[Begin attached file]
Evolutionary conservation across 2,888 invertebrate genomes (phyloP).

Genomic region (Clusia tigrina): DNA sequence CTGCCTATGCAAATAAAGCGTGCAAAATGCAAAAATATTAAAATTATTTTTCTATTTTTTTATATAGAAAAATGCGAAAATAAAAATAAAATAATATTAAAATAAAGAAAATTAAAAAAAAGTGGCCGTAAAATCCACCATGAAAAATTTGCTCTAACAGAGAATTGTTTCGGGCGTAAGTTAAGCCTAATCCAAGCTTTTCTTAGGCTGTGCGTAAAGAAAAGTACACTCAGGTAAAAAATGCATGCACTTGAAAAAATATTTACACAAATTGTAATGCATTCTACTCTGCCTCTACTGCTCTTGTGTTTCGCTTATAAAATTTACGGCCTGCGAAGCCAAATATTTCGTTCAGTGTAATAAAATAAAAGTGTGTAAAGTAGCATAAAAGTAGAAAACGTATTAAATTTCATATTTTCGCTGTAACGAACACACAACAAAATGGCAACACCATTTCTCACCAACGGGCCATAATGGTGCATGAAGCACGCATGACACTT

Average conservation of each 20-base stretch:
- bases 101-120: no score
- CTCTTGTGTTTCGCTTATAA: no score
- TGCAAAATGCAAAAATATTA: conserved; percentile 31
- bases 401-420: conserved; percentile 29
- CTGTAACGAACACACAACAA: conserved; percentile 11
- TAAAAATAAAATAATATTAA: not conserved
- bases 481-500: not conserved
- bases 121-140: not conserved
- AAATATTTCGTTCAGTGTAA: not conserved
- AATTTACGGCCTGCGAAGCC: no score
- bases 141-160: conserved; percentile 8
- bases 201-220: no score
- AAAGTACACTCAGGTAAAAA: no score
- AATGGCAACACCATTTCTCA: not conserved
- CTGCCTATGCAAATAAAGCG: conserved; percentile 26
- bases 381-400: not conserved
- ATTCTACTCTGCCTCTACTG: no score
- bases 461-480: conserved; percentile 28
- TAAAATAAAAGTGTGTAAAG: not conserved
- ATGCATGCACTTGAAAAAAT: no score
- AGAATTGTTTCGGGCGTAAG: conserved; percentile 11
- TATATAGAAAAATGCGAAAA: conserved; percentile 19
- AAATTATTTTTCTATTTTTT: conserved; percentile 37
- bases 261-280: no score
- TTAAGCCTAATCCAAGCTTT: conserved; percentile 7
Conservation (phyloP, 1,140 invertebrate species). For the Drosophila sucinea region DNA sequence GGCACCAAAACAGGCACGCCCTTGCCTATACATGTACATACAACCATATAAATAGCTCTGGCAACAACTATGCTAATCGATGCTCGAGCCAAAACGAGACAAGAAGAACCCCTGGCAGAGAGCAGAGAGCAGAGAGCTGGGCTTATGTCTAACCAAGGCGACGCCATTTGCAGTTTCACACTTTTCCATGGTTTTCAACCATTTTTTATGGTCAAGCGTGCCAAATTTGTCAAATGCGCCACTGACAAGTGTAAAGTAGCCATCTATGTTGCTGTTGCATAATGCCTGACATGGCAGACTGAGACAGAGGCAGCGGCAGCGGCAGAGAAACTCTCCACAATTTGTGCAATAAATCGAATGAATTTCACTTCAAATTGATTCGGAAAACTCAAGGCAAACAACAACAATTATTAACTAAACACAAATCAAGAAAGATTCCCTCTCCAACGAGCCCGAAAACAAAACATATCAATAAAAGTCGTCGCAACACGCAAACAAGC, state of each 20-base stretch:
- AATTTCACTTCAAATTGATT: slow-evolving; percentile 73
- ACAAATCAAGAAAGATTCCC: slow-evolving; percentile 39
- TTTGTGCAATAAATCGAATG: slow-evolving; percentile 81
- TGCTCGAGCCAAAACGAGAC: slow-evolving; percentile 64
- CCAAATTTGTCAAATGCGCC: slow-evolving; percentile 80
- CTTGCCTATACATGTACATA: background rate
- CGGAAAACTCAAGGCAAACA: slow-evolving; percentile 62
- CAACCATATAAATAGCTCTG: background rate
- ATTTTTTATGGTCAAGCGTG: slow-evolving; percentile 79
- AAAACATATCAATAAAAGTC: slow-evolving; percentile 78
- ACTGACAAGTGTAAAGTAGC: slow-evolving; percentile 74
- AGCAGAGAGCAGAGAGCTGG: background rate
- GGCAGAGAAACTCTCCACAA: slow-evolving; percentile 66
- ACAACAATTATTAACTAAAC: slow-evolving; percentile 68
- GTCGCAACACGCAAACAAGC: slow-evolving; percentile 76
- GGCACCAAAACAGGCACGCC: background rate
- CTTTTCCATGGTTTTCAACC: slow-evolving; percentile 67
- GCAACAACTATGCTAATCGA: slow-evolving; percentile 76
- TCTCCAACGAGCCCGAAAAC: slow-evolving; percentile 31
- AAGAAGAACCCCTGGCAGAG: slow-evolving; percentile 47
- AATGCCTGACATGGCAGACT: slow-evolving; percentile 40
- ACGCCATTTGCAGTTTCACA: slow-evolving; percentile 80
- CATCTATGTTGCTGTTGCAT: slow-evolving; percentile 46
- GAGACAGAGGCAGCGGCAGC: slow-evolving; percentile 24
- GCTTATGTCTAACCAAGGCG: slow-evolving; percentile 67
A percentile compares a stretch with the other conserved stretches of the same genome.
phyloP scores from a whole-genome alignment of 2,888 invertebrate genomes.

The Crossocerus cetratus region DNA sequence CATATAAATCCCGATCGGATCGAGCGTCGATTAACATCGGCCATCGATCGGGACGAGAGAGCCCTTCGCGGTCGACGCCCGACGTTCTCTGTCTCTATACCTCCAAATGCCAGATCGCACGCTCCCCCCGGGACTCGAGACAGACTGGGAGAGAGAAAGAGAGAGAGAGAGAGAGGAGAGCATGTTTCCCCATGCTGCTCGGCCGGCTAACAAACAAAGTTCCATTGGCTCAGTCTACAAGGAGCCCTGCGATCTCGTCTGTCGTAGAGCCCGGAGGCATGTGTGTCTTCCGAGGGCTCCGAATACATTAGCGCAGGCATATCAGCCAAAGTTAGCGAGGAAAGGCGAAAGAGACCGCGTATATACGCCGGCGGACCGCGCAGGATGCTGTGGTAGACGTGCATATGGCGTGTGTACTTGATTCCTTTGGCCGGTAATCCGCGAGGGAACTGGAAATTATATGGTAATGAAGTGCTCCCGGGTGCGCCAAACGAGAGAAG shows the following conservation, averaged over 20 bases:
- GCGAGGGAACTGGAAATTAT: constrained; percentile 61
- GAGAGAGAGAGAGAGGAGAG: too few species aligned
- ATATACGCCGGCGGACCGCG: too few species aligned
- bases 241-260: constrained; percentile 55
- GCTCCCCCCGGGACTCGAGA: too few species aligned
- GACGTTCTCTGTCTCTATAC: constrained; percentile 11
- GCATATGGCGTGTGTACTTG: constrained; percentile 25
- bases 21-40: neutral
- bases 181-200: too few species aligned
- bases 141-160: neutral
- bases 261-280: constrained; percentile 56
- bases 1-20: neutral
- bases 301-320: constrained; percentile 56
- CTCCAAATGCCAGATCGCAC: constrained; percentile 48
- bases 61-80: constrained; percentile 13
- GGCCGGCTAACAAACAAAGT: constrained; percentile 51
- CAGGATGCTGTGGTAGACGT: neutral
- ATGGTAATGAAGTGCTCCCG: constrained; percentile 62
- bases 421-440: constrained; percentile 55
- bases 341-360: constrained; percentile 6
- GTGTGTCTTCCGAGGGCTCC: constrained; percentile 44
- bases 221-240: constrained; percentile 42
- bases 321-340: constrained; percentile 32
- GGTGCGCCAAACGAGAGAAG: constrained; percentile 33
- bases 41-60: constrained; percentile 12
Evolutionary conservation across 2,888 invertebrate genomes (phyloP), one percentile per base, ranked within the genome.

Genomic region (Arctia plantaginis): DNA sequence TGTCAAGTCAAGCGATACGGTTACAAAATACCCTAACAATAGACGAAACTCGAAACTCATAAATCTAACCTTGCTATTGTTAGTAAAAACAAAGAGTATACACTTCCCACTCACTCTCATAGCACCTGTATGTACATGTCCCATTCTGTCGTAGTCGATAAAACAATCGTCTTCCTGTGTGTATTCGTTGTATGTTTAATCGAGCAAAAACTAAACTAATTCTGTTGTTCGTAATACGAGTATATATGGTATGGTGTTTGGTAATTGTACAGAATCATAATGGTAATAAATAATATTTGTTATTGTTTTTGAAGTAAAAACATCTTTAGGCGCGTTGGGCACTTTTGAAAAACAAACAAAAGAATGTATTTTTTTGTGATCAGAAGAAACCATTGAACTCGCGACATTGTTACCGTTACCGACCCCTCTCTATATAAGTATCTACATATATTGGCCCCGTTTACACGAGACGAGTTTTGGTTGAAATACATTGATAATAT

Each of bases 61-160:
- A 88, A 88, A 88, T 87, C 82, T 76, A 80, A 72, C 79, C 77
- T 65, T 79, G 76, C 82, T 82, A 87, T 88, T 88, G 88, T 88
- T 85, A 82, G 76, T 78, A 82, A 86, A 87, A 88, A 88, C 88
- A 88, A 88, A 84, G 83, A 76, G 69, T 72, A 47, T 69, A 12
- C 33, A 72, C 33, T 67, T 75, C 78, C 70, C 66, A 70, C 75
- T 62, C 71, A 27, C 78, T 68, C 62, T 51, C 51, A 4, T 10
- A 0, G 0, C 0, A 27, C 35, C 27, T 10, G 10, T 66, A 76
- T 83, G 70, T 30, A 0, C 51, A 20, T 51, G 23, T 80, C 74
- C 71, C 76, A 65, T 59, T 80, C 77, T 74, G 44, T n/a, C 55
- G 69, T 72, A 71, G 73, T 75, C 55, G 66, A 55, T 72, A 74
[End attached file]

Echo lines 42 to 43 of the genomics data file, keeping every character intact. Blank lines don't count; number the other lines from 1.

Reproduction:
- GGCAGAGAAACTCTCCACAA: slow-evolving; percentile 66
- ACAACAATTATTAACTAAAC: slow-evolving; percentile 68